The American Academy of Dermatology reports that acne is the most prevalent skin disease in the country. Eighty-five percent of people between the ages of 12 and 24 in the United States have at least some mild acne each year. Several things can mess with your skin and produce acne. The formulation of acne starts with over production of oil by the sebaceous glands, then combines with dead skin cells clogging the pores causing inflammation and infection of the area of the skin. Here are ten of the most common factors that can contribute to acne:

  1. Hormone

Teenages experience an increase in sebaceous gland size and oil production due to the testosterone surge that occurs during puberty. An overabundance of sebum can weaken the cellular walls of pores, making them more susceptible to bacterial invasion. Acne can also be triggered or made worse by the hormonal shifts that occur during menstruation, pregnancy, and the use of oral contraceptives.

  1. Genes

Acne has been shown to have a strong hereditary component. If both of your parents suffered acne, your risk of developing the condition is higher.

  1. Oily Cosmetics 

Products used on the face and hair that contain sulfates, mineral oil, coconut and cocoa butter, and silicones can clog pores and lead to acne. To protect yourself, look for sunscreens, moisturizers, and makeup that are non-comedogenic, oil-free, and odorless. Laundry detergent contains harsh chemicals that can aggravate sensitive skin.

  1. Anxiety and Stress

Psychological and emotional stress directly affect hormones like cortisol and adrenaline, making acne worse. These hormones of stress cause an increase in oil production and pore-clogging testosterone production by the oil glands.

  1. Drugs

Acne is exacerbated by medications that contain androgens, corticosteroids, or lithium.

  1. Diet

A diet high in sugar and dairy products can contribute to the production of acne. According to research published in the Journal of the Academy of Nutrition and Dietetics, acne was linked to consumption of dairy, sugar, grains, bread, potatoes, and pasta.

  1. Popping pimples

You are increasing your risk of  a bacterial infection to your skin when you try to manually pop and squeeze a pimple by yourself. By doing so, you can make the content in the pimple get deeper into the skin and further cause swelling and redness. Scarring is also a possible result of this.

  1. Contact and Friction

Acne can become worse by having contact and friction to the skin. Sweat and bacteria can get trapped on the skin through various objects, including holding cell phones against the ears, wearing hoodies, helmets that are covering the face, tight collars around the neck, and hair bangs covering the forehead.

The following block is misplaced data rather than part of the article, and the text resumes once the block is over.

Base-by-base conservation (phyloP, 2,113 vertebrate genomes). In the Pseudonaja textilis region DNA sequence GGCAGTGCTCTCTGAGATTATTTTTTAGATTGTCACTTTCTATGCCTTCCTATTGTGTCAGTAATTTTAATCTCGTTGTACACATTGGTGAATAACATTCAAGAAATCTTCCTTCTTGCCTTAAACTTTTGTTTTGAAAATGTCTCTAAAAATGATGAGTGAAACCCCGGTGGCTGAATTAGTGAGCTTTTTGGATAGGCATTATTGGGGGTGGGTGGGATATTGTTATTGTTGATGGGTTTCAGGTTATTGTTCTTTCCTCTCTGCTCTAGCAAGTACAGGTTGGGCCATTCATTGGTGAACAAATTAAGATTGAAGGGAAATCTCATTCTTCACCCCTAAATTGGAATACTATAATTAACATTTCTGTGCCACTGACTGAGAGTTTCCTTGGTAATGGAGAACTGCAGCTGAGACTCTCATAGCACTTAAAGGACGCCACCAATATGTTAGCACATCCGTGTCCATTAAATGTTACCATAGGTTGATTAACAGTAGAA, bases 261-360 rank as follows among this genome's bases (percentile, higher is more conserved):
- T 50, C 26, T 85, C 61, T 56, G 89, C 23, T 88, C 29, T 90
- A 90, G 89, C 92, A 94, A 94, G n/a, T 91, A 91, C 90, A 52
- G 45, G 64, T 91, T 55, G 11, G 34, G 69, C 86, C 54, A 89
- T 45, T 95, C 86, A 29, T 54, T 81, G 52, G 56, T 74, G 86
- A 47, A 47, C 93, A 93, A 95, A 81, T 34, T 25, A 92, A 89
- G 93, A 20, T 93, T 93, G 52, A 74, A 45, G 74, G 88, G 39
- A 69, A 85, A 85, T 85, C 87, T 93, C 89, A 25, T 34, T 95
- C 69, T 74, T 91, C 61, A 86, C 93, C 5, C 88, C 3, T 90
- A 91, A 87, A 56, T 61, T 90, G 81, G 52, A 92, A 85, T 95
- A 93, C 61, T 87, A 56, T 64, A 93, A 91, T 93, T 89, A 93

Acne can be managed and effectively treated with topical and oral medications. Visit us today at Eye Candy VBC to meet your needs.

Can cigarette smoking trigger acne?

According to a British study conducted in 2001, cigarette smoking increases the risk of developing acne and worsens existing acne. However, a research conducted in 2005 failed to find any connection between cigarette smoking and an increase in the incidence of acne. The present state of mind on this issue is captured nicely in a study conducted in 2016. Researchers looked at information about typical acne risk factors, including smoking. They discovered that while smokers seemed to have acne at higher rates, more research is needed before a causal relationship can be made in either regard.

Can alcohol trigger acne?

It has not been confirmed whether alcohol consumption triggers acne. However, it’s true that certain lifestyle choices, such as binge drinking, can hinder the body’s natural capacity to combat inflammation, maintain hormonal balance, and heal, all of which may lead to more frequent breakouts or make acne worse.

Does nicotine cause acne?

Although nicotine alone might not directly cause acne, it has been linked to several issues that can lead to or exacerbate acne. Nicotine can cause negative impacts on skin health, including increased inflammation, immunosuppressive effects that reduce the skin’s ability to fight off dangerous pathogens, and the degradation of collagen (which reduces the skin’s ability to recover and look healthy).

Ginger woman with pimples posing with chocolate and broccoli isolated over blue background

Can creatine trigger acne?

There is no evidence that creatine contributes to acne. When taken correctly in athletes, it can be a better replacement for anabolic steroids, which cause severe acne and other adverse side effects if misused.

Does biotin cause acne?

There is no direct relation between biotin and production of acne. Biotin is essential for healthy hair, nails, and skin at normal levels. Research suggests that although biotin may assist in promoting skin hydration and overall skin health, taking biotin is unnecessary for those without biotin deficiency.

Is there a link between sugar and acne?

The effects of a high-sugar diet on the skin are still up for debate, mainly because studies that aim to answer this question often produce conflicting findings. The most intriguing correlation between diet and skin health is the effect that a high glycemic load (obtained by consuming a lot of sugar and carbohydrate-rich foods) has on the body’s synthesis of hormones, which may contribute to the development of skin problems like acne. Therefore, it’s possible that sugar doesn’t directly cause acne, and a healthy diet that includes sugar shouldn’t have any noticeable effects on the skin. However, a diet high in sweets and a lack of skincare may increase your risk of breakouts.

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